Kettering Hospital gets award recognition for patient flow

Kettering General Hospital's Chairman Graham Foster and Chief Executive David Sissling presented an Ambulatory Emergency Care Delivery Network national award for the positive impact on emergency flow (A&E performance) to the hospital's Ambulatory Care Team.
Kettering General Hospital's Chairman Graham Foster and Chief Executive David Sissling presented an Ambulatory Emergency Care Delivery Network national award for the positive impact on emergency flow (A&E performance) to the hospital's Ambulatory Care Team.

Kettering Hospital has received a national award for the way its Ambulatory Care Unit has contributed to improved performance in accident and emergency.

In April 2013 the hospital was one of the worse performing acute hospitals in England for its A&E performance, achieving 74.2 per cent against the national target of admitting, or discharging, 95 per cent of A&E patients within four hours of arrival in the department.

But now – following the introduction of the Ambulatory Care Unit and a series of other emergency care improvements around discharge and patient flow – it is one of the top performing acute Trusts in England.

The hospital achieved 99 per cent against the 95 per cent target in April which is set to be the best performance for a hospital Trust of its kind in that month.

Kettering General Hospital’s Chief Operating Officer, Alan Gurney, said: “I think it is fantastic that the national Ambulatory Emergency Care Delivery Network has presented the hospital’s Ambulatory Care Team with this award.

“All credit to the hard working and dedicated staff in the unit who have turned the Ambulatory Care Unit from an idea into a high performing reality in a very short space of time.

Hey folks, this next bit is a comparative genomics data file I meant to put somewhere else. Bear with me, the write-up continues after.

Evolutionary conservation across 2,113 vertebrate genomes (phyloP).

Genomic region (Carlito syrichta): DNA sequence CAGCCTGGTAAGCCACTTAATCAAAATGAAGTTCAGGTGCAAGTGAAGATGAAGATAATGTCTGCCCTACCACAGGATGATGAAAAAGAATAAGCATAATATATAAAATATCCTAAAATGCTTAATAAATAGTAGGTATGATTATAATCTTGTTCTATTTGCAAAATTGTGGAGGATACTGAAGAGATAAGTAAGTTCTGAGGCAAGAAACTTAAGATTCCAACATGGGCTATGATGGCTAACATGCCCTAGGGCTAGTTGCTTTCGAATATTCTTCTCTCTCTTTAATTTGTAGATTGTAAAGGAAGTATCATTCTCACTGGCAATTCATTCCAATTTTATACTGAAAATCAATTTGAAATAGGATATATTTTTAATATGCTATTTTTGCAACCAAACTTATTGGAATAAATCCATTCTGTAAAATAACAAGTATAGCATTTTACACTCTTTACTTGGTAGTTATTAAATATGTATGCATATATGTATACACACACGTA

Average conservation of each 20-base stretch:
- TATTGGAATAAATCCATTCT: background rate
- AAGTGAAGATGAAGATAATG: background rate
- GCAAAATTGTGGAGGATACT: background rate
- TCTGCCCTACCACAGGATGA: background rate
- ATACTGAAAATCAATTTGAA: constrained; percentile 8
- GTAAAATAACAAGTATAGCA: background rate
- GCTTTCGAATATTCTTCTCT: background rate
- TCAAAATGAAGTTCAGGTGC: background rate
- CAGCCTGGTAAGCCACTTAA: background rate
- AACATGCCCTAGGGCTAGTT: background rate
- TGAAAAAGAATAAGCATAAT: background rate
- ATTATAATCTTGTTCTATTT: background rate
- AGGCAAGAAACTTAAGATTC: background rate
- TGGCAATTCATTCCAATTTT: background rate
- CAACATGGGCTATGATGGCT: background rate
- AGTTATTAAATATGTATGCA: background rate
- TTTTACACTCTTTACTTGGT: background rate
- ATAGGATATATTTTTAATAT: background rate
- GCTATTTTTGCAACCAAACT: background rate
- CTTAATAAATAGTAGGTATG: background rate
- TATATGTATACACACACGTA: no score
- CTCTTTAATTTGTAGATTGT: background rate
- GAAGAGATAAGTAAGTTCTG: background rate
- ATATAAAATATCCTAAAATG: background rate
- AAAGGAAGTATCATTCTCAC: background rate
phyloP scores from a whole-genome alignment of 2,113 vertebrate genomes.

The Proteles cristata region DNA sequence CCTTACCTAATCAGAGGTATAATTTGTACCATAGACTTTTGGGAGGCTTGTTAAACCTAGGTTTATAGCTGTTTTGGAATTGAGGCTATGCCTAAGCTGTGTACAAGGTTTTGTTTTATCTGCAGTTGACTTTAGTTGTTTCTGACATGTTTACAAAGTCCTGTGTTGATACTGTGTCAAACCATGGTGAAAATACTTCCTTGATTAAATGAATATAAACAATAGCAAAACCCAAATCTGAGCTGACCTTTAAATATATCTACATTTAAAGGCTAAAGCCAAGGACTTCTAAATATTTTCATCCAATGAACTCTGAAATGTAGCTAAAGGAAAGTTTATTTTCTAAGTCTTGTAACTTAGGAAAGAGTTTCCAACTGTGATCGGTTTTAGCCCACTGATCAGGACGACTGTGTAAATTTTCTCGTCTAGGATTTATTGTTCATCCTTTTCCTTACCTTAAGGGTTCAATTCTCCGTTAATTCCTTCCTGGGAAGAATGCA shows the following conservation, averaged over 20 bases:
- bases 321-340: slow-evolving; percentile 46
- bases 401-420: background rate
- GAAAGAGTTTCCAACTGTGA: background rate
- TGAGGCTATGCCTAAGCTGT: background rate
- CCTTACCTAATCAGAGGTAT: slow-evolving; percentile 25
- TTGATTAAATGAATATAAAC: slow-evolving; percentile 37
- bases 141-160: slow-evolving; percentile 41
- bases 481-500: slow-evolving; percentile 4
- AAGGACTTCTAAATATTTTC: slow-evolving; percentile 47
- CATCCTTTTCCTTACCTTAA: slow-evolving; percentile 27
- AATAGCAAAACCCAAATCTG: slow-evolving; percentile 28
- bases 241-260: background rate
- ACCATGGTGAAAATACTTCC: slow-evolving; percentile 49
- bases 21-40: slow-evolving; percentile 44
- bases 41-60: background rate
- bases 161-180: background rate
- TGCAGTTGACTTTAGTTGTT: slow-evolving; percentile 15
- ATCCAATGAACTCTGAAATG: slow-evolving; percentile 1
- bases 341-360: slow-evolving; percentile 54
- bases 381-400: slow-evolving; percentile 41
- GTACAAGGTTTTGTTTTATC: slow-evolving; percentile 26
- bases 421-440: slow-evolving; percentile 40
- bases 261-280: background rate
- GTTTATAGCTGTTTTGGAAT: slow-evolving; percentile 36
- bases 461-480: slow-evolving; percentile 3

“While we have carried out a number of initiatives over the last year which together have improved our A&E performance (see editor’s notes) Ambulatory Care has been a very important one of them.

“Since June 2013 the Ambulatory Care Unit has seen more than 8,000 patients. Its use has increased from 60 patients a week to more than 200 per week now.

“These are all patients who would probably otherwise have been seen in our busy A&E department or been admitted to a hospital bed – when maybe all they really needed was a short spell of specialist attention.”

The Trust opened its Ambulatory Care Unit in June last year with eight chairs or trolleys and four consultation rooms.

It has its own consultant, advanced clinical nurse practitioner and 15 staff.

Since January it has been open seven days per week.

The A&E department, wards and local GPs can all directly refer into the unit.

Ambulatory Care Unit lead nurse Helen Fawdon said: “Patients have given us some very positive comments about the unit.

“It is a quiet environment and we are very flexible in how we arrange to see patients, which they really like.

“They may come here straight from A&E or a GP for tests and be seen very quickly – usually everything is done on the same day.

“We also arrange to carry out a series of common procedures within the unit – including things like drains, blood transfusions and other simple interventions.”

Ambulatory Care Unit Matron Corinne Harris said: “We make arrangements for patients to come in for their tests or procedures and then go straight home again.

“Some of these procedures would previously have involved stays of up to a week in hospital so for patients it is a big improvement.”